"You are very sad. And fat LOL."-- Quote from reader email pertaining to this Apple article.
You don't need an empty gaze and a shuffling gait to be a stock cultist. There are quite a few companies whose followers possess a cult-like quality -- especially Apple (Nasdaq: AAPL ) . And what better time to talk about that cultish devotion than when the company's shares are trading near new 52-week highs?
I should start by admitting that I'm a lifelong Apple devotee. When I was in college in the late '80s, I churned out papers and short fiction on an Apple IIe word processor. Over the years, I moved on to a Mac Performa, then to one of the first-generation iMacs, until I finally bought my iBook this past spring. I've never had a Windows machine on my desk at home.
Am I part of the iPod nation? Absolutely. I've got both an iPod shuffle and a 20 GB iPod, and I have been admiring the new video iPod from afar. (My iPods have plenty of accoutrements as well, some of which have gotten me a lot of flak.)
Regular Foolish readers know that Apple is one of my favorite companies to write about. Apple has pulled off some impressive innovations over the years, the iPod being no exception, and it deserves attention for its products' design and function. You could also argue that much of its cult following comes from its role as the quintessential underdog to Microsoft (Nasdaq: MSFT ) , back when ubiquitous home computing was in its infancy and, well, somebody wound up eating somebody else's lunch. I believe we all already know that story.
However, my longtime Apple fandom might actually make me a little tougher on the company at times. No one should be blinded by their admiration -- dare I say love? -- for a company or product when it comes to investing their hard-earned dollars. And investors should carefully consider facts, not to mention opposing points of view, when they're ruminating on stocks.
Here at the Fool, the biggest sign that a company has a cult following is the deluge of nasty emails we get when any of us writes anything, and I mean anything, that might question that company's strategy or its current status as a reasonably priced investment. It's not hard to imagine that someone who resorts to personal insults in "defense" of a stock hasn't done much math when it comes to their investment. I know our writers love a reasonable disagreement to their opinions, but that really shouldn't include suggestions that a writer is, for example, mean, an idiot, or fat. (I still don't really understand what weight has to do with an opinion on Apple.)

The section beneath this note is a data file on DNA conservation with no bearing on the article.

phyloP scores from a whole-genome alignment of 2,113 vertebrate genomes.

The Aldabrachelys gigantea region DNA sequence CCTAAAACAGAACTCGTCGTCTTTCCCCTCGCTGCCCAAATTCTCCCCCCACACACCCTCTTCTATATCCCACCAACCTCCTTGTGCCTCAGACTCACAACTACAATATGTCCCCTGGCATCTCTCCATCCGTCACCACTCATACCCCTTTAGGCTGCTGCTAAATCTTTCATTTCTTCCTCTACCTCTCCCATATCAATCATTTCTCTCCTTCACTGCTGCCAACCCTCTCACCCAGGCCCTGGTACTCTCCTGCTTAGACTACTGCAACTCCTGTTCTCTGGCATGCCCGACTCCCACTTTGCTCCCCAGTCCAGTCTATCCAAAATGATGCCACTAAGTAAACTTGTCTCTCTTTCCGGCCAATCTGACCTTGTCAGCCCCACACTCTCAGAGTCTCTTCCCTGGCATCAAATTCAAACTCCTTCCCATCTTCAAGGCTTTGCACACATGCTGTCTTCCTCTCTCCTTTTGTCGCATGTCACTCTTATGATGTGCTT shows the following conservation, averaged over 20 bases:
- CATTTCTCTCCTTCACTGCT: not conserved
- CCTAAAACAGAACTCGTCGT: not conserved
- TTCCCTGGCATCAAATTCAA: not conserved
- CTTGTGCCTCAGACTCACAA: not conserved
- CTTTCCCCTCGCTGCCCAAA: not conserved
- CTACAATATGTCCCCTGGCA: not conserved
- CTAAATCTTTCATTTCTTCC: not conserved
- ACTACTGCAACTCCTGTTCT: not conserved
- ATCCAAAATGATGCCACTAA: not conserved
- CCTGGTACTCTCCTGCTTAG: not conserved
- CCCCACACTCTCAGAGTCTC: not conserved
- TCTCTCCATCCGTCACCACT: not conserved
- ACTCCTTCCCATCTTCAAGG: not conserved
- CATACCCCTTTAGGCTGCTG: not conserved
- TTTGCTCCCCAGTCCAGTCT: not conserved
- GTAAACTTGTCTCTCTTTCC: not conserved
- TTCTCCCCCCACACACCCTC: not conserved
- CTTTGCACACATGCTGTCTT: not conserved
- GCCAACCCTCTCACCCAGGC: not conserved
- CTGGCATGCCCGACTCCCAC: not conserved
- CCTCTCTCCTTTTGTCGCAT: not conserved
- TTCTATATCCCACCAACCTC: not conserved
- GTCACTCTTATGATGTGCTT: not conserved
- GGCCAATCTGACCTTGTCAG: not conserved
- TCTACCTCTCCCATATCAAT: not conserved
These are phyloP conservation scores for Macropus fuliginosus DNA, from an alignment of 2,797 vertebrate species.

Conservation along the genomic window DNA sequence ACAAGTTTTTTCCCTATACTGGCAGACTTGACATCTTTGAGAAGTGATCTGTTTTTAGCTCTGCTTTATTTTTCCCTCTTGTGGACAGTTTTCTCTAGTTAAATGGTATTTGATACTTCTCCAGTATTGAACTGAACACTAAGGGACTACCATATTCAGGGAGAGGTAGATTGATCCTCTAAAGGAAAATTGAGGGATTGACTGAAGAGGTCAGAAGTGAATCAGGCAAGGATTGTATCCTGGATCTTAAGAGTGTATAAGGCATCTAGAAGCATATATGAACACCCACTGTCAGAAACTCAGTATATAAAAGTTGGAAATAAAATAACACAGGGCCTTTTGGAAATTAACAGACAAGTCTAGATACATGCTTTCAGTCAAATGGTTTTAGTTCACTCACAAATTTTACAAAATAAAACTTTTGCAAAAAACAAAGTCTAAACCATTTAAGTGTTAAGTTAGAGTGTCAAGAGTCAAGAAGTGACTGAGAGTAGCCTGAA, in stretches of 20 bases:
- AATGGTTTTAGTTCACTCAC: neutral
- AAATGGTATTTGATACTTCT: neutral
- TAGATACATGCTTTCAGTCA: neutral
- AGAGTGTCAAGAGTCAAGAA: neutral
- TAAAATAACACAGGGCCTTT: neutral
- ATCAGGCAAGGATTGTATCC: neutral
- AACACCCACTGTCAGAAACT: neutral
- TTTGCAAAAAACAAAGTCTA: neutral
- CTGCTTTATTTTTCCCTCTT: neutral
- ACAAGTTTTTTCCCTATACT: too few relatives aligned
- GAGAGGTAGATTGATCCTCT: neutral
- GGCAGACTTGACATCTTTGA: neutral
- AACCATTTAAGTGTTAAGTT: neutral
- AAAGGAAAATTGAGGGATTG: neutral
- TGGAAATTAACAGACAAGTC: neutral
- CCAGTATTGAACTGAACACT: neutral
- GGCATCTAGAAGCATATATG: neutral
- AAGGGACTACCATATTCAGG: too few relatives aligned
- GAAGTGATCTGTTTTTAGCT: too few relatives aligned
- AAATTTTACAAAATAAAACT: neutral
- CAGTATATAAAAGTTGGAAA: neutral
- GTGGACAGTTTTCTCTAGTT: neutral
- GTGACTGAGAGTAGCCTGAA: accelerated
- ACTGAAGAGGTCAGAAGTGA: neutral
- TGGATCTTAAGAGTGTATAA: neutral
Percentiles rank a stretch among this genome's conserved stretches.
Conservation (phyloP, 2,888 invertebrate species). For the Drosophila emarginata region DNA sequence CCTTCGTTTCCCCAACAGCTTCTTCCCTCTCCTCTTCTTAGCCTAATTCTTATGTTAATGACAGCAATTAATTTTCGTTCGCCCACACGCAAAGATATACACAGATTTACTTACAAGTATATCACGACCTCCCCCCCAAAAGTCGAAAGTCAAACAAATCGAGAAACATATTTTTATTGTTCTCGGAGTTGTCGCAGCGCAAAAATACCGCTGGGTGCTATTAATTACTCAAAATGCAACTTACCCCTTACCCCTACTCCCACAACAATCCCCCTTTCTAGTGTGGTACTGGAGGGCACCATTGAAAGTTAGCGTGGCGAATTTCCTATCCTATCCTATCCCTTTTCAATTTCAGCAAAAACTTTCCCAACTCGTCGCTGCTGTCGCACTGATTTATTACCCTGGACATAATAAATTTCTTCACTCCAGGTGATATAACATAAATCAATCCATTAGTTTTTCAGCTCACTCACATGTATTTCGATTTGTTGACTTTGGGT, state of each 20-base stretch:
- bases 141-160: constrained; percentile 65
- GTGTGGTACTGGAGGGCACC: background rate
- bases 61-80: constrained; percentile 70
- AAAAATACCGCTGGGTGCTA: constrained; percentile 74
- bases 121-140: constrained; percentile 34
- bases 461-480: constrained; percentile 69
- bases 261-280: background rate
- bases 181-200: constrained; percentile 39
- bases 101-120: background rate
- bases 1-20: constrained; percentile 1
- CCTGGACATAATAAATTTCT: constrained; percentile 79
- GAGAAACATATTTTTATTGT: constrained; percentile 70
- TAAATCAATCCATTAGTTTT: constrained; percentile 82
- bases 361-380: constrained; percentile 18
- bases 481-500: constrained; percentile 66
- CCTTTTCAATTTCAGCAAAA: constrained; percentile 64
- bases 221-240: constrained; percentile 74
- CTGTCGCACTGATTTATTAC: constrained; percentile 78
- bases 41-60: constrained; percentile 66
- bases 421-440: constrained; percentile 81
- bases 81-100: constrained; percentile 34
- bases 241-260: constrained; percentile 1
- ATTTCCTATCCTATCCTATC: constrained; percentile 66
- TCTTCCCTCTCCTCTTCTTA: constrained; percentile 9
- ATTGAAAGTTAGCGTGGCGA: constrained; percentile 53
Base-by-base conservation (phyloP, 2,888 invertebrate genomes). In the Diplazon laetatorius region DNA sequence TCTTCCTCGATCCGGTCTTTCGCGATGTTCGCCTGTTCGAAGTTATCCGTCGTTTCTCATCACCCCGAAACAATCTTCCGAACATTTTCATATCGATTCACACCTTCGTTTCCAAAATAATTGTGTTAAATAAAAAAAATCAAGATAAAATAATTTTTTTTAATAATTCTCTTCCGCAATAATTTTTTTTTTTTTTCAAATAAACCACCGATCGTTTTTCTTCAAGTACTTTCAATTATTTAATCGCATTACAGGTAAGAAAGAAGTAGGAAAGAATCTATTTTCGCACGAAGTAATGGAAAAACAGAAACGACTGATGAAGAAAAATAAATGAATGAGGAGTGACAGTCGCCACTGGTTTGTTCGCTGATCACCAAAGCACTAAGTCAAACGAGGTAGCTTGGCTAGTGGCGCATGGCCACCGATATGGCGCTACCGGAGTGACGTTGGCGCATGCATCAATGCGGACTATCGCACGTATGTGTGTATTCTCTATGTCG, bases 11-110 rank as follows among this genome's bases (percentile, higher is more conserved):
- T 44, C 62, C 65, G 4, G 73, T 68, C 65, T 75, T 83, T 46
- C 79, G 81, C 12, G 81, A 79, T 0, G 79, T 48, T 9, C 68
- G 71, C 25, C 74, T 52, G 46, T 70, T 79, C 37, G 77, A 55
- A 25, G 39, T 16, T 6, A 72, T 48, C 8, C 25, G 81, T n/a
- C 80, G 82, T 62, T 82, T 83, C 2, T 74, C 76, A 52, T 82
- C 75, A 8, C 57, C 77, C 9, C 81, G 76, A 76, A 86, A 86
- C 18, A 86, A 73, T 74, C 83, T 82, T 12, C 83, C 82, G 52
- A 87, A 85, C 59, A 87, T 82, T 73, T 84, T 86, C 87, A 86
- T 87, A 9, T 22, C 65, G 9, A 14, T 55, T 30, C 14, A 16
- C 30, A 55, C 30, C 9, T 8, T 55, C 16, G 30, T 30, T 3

There are plenty of logical reasons to wonder whether a stock that trades at a P/E of 50 has become too expensive, at what point the iPod craze might level off, whether the so-called "halo effect" really will accelerate as theorized, or at what point a competitor's digital music player could take off and really give the iPod brand a run for its money. These are all questions and risks that investors should carefully consider -- without simply assuming that the person who voiced the concerns "hates" Apple.
Here at the Fool, we're all about different points of view, even disagreement. That's why we stage many duels on stocks; they're exercises in not getting personal. It's also why the Fool community, with discussion boards on many stocks, is such a boon. It's a safe haven for free sharing of thought and information, even in the form of arguments. If you find yourself getting personal . well, take a moment and think differently. You may be acting more like a cultist than an investor.
"Why do you try to build dislike, if not hate, for Apple's success?? That negative narrative suggests YOU are a mean person. Get a new job."-- Another reader email, reacting to this Take.
Participate in a reasoned discussion about Apple's current price and prospects on our Apple discussion board.
Despite her lifelong loyalty to its products, Alyce Lomax does not own shares of Apple (or Microsoft).